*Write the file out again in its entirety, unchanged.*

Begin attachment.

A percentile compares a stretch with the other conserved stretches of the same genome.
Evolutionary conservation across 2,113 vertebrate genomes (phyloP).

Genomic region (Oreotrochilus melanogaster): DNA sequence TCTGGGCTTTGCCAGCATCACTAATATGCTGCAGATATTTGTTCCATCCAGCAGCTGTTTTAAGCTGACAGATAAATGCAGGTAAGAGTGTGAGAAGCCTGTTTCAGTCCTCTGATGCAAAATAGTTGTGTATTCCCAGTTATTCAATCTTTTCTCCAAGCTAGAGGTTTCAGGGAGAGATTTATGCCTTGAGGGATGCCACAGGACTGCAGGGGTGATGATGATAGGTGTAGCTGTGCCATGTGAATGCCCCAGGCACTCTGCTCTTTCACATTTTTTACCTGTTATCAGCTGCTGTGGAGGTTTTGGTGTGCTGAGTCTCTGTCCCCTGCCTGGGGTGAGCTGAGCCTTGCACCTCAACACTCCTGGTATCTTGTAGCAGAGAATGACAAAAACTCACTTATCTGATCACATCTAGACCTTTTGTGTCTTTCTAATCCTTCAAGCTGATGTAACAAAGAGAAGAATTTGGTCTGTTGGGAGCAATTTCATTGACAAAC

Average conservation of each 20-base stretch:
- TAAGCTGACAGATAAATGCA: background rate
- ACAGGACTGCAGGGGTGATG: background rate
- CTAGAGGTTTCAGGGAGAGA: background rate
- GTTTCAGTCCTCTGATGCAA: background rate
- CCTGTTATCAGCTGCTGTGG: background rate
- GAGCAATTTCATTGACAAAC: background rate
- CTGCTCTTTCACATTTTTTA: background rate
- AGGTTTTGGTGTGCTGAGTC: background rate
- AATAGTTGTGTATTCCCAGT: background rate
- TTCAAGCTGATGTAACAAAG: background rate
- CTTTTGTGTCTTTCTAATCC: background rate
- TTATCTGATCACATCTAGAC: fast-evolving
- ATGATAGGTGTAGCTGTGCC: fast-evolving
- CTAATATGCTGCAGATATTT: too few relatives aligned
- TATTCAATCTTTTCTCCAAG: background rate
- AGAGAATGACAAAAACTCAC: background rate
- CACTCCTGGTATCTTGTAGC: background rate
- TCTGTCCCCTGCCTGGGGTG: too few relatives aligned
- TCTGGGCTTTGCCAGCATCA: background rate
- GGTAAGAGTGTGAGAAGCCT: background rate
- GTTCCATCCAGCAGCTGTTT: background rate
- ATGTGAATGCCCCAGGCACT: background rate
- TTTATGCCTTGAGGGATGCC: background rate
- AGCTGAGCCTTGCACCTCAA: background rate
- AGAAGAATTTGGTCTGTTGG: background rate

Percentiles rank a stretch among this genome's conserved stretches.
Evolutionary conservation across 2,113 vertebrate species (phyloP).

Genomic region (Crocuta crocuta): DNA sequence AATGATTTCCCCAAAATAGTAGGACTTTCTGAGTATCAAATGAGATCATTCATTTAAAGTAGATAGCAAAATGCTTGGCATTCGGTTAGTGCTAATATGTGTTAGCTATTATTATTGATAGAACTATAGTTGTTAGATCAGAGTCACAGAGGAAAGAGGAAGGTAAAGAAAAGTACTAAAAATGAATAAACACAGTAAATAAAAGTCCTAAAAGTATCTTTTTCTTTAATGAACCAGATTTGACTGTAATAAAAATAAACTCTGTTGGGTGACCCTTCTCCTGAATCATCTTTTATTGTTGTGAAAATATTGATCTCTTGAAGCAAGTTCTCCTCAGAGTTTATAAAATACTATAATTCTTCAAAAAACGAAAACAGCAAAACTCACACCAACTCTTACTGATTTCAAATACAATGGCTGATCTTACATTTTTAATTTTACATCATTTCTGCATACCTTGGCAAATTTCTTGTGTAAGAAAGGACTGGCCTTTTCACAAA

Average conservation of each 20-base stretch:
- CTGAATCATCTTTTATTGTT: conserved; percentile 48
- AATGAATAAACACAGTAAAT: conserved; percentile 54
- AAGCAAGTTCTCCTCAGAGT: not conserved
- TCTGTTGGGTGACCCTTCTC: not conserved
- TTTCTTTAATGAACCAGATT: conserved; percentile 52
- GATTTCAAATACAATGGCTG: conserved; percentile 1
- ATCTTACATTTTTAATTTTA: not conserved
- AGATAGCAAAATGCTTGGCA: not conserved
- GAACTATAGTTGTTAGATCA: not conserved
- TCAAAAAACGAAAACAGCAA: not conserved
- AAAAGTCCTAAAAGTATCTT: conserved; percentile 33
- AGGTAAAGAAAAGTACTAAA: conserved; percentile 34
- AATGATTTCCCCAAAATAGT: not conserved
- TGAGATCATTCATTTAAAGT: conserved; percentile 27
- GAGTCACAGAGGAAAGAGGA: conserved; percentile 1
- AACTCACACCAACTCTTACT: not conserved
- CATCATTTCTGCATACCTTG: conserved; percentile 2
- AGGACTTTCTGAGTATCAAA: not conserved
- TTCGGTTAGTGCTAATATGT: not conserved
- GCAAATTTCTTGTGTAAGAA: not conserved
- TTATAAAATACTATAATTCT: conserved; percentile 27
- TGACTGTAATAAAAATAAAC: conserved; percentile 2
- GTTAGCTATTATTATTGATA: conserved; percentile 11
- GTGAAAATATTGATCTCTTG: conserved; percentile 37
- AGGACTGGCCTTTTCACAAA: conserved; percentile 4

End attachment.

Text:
A percentile compares a stretch with the other conserved stretches of the same genome.
Evolutionary conservation across 2,113 vertebrate genomes (phyloP).

Genomic region (Oreotrochilus melanogaster): DNA sequence TCTGGGCTTTGCCAGCATCACTAATATGCTGCAGATATTTGTTCCATCCAGCAGCTGTTTTAAGCTGACAGATAAATGCAGGTAAGAGTGTGAGAAGCCTGTTTCAGTCCTCTGATGCAAAATAGTTGTGTATTCCCAGTTATTCAATCTTTTCTCCAAGCTAGAGGTTTCAGGGAGAGATTTATGCCTTGAGGGATGCCACAGGACTGCAGGGGTGATGATGATAGGTGTAGCTGTGCCATGTGAATGCCCCAGGCACTCTGCTCTTTCACATTTTTTACCTGTTATCAGCTGCTGTGGAGGTTTTGGTGTGCTGAGTCTCTGTCCCCTGCCTGGGGTGAGCTGAGCCTTGCACCTCAACACTCCTGGTATCTTGTAGCAGAGAATGACAAAAACTCACTTATCTGATCACATCTAGACCTTTTGTGTCTTTCTAATCCTTCAAGCTGATGTAACAAAGAGAAGAATTTGGTCTGTTGGGAGCAATTTCATTGACAAAC

Average conservation of each 20-base stretch:
- TAAGCTGACAGATAAATGCA: background rate
- ACAGGACTGCAGGGGTGATG: background rate
- CTAGAGGTTTCAGGGAGAGA: background rate
- GTTTCAGTCCTCTGATGCAA: background rate
- CCTGTTATCAGCTGCTGTGG: background rate
- GAGCAATTTCATTGACAAAC: background rate
- CTGCTCTTTCACATTTTTTA: background rate
- AGGTTTTGGTGTGCTGAGTC: background rate
- AATAGTTGTGTATTCCCAGT: background rate
- TTCAAGCTGATGTAACAAAG: background rate
- CTTTTGTGTCTTTCTAATCC: background rate
- TTATCTGATCACATCTAGAC: fast-evolving
- ATGATAGGTGTAGCTGTGCC: fast-evolving
- CTAATATGCTGCAGATATTT: too few relatives aligned
- TATTCAATCTTTTCTCCAAG: background rate
- AGAGAATGACAAAAACTCAC: background rate
- CACTCCTGGTATCTTGTAGC: background rate
- TCTGTCCCCTGCCTGGGGTG: too few relatives aligned
- TCTGGGCTTTGCCAGCATCA: background rate
- GGTAAGAGTGTGAGAAGCCT: background rate
- GTTCCATCCAGCAGCTGTTT: background rate
- ATGTGAATGCCCCAGGCACT: background rate
- TTTATGCCTTGAGGGATGCC: background rate
- AGCTGAGCCTTGCACCTCAA: background rate
- AGAAGAATTTGGTCTGTTGG: background rate

Percentiles rank a stretch among this genome's conserved stretches.
Evolutionary conservation across 2,113 vertebrate species (phyloP).

Genomic region (Crocuta crocuta): DNA sequence AATGATTTCCCCAAAATAGTAGGACTTTCTGAGTATCAAATGAGATCATTCATTTAAAGTAGATAGCAAAATGCTTGGCATTCGGTTAGTGCTAATATGTGTTAGCTATTATTATTGATAGAACTATAGTTGTTAGATCAGAGTCACAGAGGAAAGAGGAAGGTAAAGAAAAGTACTAAAAATGAATAAACACAGTAAATAAAAGTCCTAAAAGTATCTTTTTCTTTAATGAACCAGATTTGACTGTAATAAAAATAAACTCTGTTGGGTGACCCTTCTCCTGAATCATCTTTTATTGTTGTGAAAATATTGATCTCTTGAAGCAAGTTCTCCTCAGAGTTTATAAAATACTATAATTCTTCAAAAAACGAAAACAGCAAAACTCACACCAACTCTTACTGATTTCAAATACAATGGCTGATCTTACATTTTTAATTTTACATCATTTCTGCATACCTTGGCAAATTTCTTGTGTAAGAAAGGACTGGCCTTTTCACAAA

Average conservation of each 20-base stretch:
- CTGAATCATCTTTTATTGTT: conserved; percentile 48
- AATGAATAAACACAGTAAAT: conserved; percentile 54
- AAGCAAGTTCTCCTCAGAGT: not conserved
- TCTGTTGGGTGACCCTTCTC: not conserved
- TTTCTTTAATGAACCAGATT: conserved; percentile 52
- GATTTCAAATACAATGGCTG: conserved; percentile 1
- ATCTTACATTTTTAATTTTA: not conserved
- AGATAGCAAAATGCTTGGCA: not conserved
- GAACTATAGTTGTTAGATCA: not conserved
- TCAAAAAACGAAAACAGCAA: not conserved
- AAAAGTCCTAAAAGTATCTT: conserved; percentile 33
- AGGTAAAGAAAAGTACTAAA: conserved; percentile 34
- AATGATTTCCCCAAAATAGT: not conserved
- TGAGATCATTCATTTAAAGT: conserved; percentile 27
- GAGTCACAGAGGAAAGAGGA: conserved; percentile 1
- AACTCACACCAACTCTTACT: not conserved
- CATCATTTCTGCATACCTTG: conserved; percentile 2
- AGGACTTTCTGAGTATCAAA: not conserved
- TTCGGTTAGTGCTAATATGT: not conserved
- GCAAATTTCTTGTGTAAGAA: not conserved
- TTATAAAATACTATAATTCT: conserved; percentile 27
- TGACTGTAATAAAAATAAAC: conserved; percentile 2
- GTTAGCTATTATTATTGATA: conserved; percentile 11
- GTGAAAATATTGATCTCTTG: conserved; percentile 37
- AGGACTGGCCTTTTCACAAA: conserved; percentile 4